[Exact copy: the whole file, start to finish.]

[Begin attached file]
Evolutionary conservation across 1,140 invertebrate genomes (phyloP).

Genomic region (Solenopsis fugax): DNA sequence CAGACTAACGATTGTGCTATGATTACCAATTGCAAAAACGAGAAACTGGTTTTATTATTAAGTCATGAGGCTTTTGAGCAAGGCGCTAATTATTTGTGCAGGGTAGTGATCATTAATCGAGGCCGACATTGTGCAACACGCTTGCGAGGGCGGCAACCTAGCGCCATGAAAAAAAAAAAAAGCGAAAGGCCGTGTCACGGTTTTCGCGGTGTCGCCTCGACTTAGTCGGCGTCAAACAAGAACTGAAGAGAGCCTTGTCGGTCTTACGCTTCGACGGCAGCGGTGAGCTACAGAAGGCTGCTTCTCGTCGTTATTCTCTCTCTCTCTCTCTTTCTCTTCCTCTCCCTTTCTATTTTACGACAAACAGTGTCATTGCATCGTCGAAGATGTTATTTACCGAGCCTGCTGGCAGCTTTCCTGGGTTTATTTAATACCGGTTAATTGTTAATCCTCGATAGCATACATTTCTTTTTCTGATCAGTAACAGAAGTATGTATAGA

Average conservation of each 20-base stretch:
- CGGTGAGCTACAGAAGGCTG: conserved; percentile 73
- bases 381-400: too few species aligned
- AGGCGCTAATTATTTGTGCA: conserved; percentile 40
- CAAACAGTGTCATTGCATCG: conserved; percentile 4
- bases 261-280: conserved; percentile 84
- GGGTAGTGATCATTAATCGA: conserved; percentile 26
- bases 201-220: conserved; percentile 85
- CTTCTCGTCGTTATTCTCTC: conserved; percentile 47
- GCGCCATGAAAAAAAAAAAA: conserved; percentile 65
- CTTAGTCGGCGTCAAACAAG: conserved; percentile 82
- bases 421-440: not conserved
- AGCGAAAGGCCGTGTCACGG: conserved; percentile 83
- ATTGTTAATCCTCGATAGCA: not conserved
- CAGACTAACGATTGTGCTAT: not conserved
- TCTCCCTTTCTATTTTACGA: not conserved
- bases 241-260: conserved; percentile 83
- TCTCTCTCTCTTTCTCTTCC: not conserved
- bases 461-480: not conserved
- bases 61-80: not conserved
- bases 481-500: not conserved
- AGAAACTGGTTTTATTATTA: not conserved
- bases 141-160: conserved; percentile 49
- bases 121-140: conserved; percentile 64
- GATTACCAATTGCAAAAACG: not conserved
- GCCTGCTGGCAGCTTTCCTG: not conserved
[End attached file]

Evolutionary conservation across 1,140 invertebrate genomes (phyloP).

Genomic region (Solenopsis fugax): DNA sequence CAGACTAACGATTGTGCTATGATTACCAATTGCAAAAACGAGAAACTGGTTTTATTATTAAGTCATGAGGCTTTTGAGCAAGGCGCTAATTATTTGTGCAGGGTAGTGATCATTAATCGAGGCCGACATTGTGCAACACGCTTGCGAGGGCGGCAACCTAGCGCCATGAAAAAAAAAAAAAGCGAAAGGCCGTGTCACGGTTTTCGCGGTGTCGCCTCGACTTAGTCGGCGTCAAACAAGAACTGAAGAGAGCCTTGTCGGTCTTACGCTTCGACGGCAGCGGTGAGCTACAGAAGGCTGCTTCTCGTCGTTATTCTCTCTCTCTCTCTCTTTCTCTTCCTCTCCCTTTCTATTTTACGACAAACAGTGTCATTGCATCGTCGAAGATGTTATTTACCGAGCCTGCTGGCAGCTTTCCTGGGTTTATTTAATACCGGTTAATTGTTAATCCTCGATAGCATACATTTCTTTTTCTGATCAGTAACAGAAGTATGTATAGA

Average conservation of each 20-base stretch:
- CGGTGAGCTACAGAAGGCTG: conserved; percentile 73
- bases 381-400: too few species aligned
- AGGCGCTAATTATTTGTGCA: conserved; percentile 40
- CAAACAGTGTCATTGCATCG: conserved; percentile 4
- bases 261-280: conserved; percentile 84
- GGGTAGTGATCATTAATCGA: conserved; percentile 26
- bases 201-220: conserved; percentile 85
- CTTCTCGTCGTTATTCTCTC: conserved; percentile 47
- GCGCCATGAAAAAAAAAAAA: conserved; percentile 65
- CTTAGTCGGCGTCAAACAAG: conserved; percentile 82
- bases 421-440: not conserved
- AGCGAAAGGCCGTGTCACGG: conserved; percentile 83
- ATTGTTAATCCTCGATAGCA: not conserved
- CAGACTAACGATTGTGCTAT: not conserved
- TCTCCCTTTCTATTTTACGA: not conserved
- bases 241-260: conserved; percentile 83
- TCTCTCTCTCTTTCTCTTCC: not conserved
- bases 461-480: not conserved
- bases 61-80: not conserved
- bases 481-500: not conserved
- AGAAACTGGTTTTATTATTA: not conserved
- bases 141-160: conserved; percentile 49
- bases 121-140: conserved; percentile 64
- GATTACCAATTGCAAAAACG: not conserved
- GCCTGCTGGCAGCTTTCCTG: not conserved